Oradour-sur-Glane: Site of a Massacre

Wrecked hardware - bicycles, a sewing machine etc. in Oradour-sur Glane. This is a photograph which I took during a visit to the French village Oradour-sur-Glane on June 11 2004, exactly 60 years after its destruction by the German army during World War II. Photo by Dennis Nilsson.

The unique yet nauseating site of the memorial village of Oradour-sur-Glane, which in 1944 was the site of a horrific massacre.

Oradour-sur-Glane changed forever in June of 1944. Nearly the entire population of men, women and children were callously and sadistically murdered by the Waffen-SS.

The burnt out remains of Oradour-sur-Glane have been preserved. Following the war it was decided by Charles de Gaulle that the village shouldn’t be rebuilt, and that its burnt out ruins should remain as a reminder of the many cruel exploits of the Third Reich. Former French President Jacque Chirac dedicated a memorial museum to the site of the village as tribute to the “martyred village.”

I visited the remains of the old village on a rainy day back in 2008. The desolate remains are chilling. Whilst the cool rain was enough to send a chill up ones spine I’d contend the empty burned out cars and houses of this destroyed community would be enough on their own to send a chill up your spine on a warm spring day.

The charred emptiness and mere stone brick mortar remains of what were once peoples’ homes is striking when one ponders and mentally processes the implications of what one is looking at.

The burned out doctors car parked in the center of the village is to me the most poignant reminder of how tragic this whole incident was, and how that man like most of the other villagers was going about his business on what he naturally assumed would be another normal day.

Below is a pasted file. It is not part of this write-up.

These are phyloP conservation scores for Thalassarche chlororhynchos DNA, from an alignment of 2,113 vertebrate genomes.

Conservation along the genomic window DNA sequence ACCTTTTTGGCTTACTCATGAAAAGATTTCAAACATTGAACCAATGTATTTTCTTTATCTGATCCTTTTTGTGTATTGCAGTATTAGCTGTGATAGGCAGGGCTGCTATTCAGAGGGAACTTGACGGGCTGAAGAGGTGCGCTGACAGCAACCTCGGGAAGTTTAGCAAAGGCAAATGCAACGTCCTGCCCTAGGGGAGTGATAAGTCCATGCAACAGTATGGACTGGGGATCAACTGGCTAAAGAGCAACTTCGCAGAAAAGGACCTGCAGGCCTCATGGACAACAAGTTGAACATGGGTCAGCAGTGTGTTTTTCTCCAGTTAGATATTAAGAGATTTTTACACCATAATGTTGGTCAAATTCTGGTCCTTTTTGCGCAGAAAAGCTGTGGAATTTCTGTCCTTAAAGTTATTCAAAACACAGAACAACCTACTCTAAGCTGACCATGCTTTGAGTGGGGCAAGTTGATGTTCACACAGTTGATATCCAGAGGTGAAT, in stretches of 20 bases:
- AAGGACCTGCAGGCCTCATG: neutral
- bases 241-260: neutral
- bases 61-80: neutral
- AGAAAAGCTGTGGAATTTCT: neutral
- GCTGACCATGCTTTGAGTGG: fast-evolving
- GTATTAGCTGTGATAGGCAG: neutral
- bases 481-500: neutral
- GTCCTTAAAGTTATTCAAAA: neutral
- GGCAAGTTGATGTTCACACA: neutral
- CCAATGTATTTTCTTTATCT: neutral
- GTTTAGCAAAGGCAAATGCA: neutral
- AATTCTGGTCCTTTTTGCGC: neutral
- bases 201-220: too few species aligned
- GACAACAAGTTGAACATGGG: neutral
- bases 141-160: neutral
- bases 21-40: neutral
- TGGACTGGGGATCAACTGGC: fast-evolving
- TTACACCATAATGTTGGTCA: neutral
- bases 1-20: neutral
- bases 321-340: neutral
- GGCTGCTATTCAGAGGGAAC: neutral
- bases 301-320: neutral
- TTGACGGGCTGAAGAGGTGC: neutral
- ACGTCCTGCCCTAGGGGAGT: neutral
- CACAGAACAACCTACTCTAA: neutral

That’s what makes this town unique in some regards its preserved ruins are latently similar to the ancient ruins of Pompeii. However this was a wholly man-made catastrophe reaped upon this village, and its preserved remains serve as a very salient reminder of how horrific, inhumane and savagely primitive war can be.

The SS had been informed by French collaborators that one of their soldiers was being held by the French resistance in Oradour-sur-Vayres. So, obviously upon their arrival on Oradour-sur-Glane, the village people clearly knew there had been some mistake, after all they had no stash of arms, nor of course the captured soldier the unit were looking for.

Dispensing with any explanation for their activity the SS battalion ordered all of the women and children into the church whilst the men were gathered into the barns and sheds that the soldiers were searching for weapons in as well as for any evidence to prove the collusion of the villagers with the French resistance who were working in co-ordination with the Allied amphibious invasion of Normandy that begun earlier that month and ultimately evicted the occupying German forces from France.

Alas they found nothing.

They had come with the intention of spilling blood, and in an orgy of sadistic violence they shed an abundance. Machine gunning the buildings with the men inside they proceeded to set them alight burning their bodies, some whom were still alive faced a horrific death, as they were essentially cooked alive and smothered by the smoke.

The soldiers then closed in on the church, throwing an explosive device inside killing and dismembering several of the women and children, they then sprayed machine gun fire indiscriminately killing several more before setting fire to the church, burning both the dead and the live survivors. Machine gun bullets engraved in the wall and all across the altar still remain in the burnt out interior. To me it stands as a charred reminder of the horrific exploits of fascism.

If you ever get a chance to visit Oradour-sur-Glane just visualize what those moments in that church were like; women and children after hearing the male members of their families and friends being murdered, pleading with the unrelenting soldiers before they too were massacred.

Also, picture if you can the confusion, the claustrophobia and the sheer terror of those trapped inside that church, and imagine those who survived to the very end, hot lead having crippled them, having brought them to the floor, next to the bodies of their children, parents, neighbours as their entire surroundings and themselves were enveloped in the hot flames.

If the reprehensible actions of those soldiers on that day aren’t enough to make you feel nauseous upon thinking about that then nothing I can say nor anything I could ever show you will do so.